Improv is all about paying better attention. Learning to read the person across from you and search out opportunities for success for both parties. Cultivating these skills of empathy and sense of shared success have made it a valuable teaching tool beyond the world of science communication. Now, improv is even being used to improve the world of business. If you’re interested in learning more about this side of things you can check out this article from Forbes.

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What are some habits we can start to cultivate?

In a great interview with Big Think, Alan Alda sat down to talk about the work the Alan Alda Center for Communicating Science is doing. This interview is an insightful look at the ways we all fail to communicate effectively and how we can improve our skills!

If you haven’t yet discovered Big Think, take some time to check them out. They interview some of the world’s greatest thought leaders; bringing together their encyclopedic knowledge on all kinds of subjects into one place. It’s an amazing resource for all kinds of life, career, and creative advice from experts!

So it’s on us to develop the kind of interpersonal communication skills that make for great conversation and deeper learning!

Learning how to read the people sitting across from is us just as important as how we say things. When we truly connect with them, look them in the eyes and look for those flashes of misunderstanding, we know to switch course and work to help the other person understand.

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Imagine a world where we all communicated like this. How much better informed would we all be?

What if scientists could better communicate the importance of research that could benefit us all? Or if our educators were more extensively trained to see when students were having trouble understanding?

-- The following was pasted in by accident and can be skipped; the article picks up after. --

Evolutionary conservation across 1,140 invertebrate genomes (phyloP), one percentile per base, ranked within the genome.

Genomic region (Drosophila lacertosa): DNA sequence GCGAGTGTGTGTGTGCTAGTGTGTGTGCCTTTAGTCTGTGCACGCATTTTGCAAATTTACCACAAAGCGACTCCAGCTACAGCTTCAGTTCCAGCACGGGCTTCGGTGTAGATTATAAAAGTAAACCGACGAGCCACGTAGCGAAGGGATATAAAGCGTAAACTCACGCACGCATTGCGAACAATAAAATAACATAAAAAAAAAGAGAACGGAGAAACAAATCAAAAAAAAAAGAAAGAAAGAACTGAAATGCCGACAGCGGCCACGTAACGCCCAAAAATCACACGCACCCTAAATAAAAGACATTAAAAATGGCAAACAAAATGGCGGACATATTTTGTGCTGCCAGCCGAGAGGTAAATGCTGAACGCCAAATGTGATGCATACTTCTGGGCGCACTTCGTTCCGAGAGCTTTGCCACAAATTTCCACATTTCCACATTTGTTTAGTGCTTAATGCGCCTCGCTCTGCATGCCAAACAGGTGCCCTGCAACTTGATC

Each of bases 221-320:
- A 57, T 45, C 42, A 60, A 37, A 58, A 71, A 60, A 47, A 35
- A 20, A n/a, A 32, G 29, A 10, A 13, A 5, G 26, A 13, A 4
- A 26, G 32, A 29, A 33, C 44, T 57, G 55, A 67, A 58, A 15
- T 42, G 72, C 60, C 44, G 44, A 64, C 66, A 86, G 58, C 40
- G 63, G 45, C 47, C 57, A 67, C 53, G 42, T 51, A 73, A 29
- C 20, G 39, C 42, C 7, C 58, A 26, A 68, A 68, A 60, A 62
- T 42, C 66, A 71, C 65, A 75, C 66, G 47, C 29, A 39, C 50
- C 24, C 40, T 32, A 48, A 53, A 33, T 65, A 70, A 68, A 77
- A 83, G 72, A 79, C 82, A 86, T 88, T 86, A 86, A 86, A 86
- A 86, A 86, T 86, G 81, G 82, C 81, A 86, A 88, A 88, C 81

If we were able to better communicate our thoughts, opinions, or feelings with our loved ones, where would we be?

Our choice of words does matter, but as Alda so rightly points out that doesn’t make great communication all on its own. Good communication happens when the other person is able to deeply understand. A process made possible when we are able to read and react to our audiences.

So, whether your a scientist, educator, parent, or simply trying to explain your ideas to another person, take a moment to pause and connect with the person across from you. What are you saying now that you wouldn’t have understood when you were just starting out?

Meet the other person where they are at! Not only will you leave less frustrated with the process of explanation, but your listener will also leave uplifted and more knowledgable.

Stay beautiful & keep laughing!

-Liesl

Have a story of connection to share?

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Notes:

  1. Great Big Story. “How Alan Alda Is Helping Scientists Translate Jargon.” YouTube, Great Big Story, 22 Feb. 2019, www.youtube.com/watch?v=3OeZXRpM2R0. Accessed 13 Mar. 2019.
  2. Big Think. “Good Communication 101: Mirroring, Jargon, Hifalutin Words | Alan Alda.” YouTube, Big Think, 31 May 2017, www.youtube.com/watch?v=6ZzWArYi5Yc. Accessed 13 Mar. 2019.

Liesl Ulrich-Verderber

COO of Ever Widening Circles, Founder of EWCed

Liesl is a camera-toting traveler, a global story seeker, and an aspiring—but more often floundering—outdoor enthusiast. She can be found on Instagram @Liesl.UV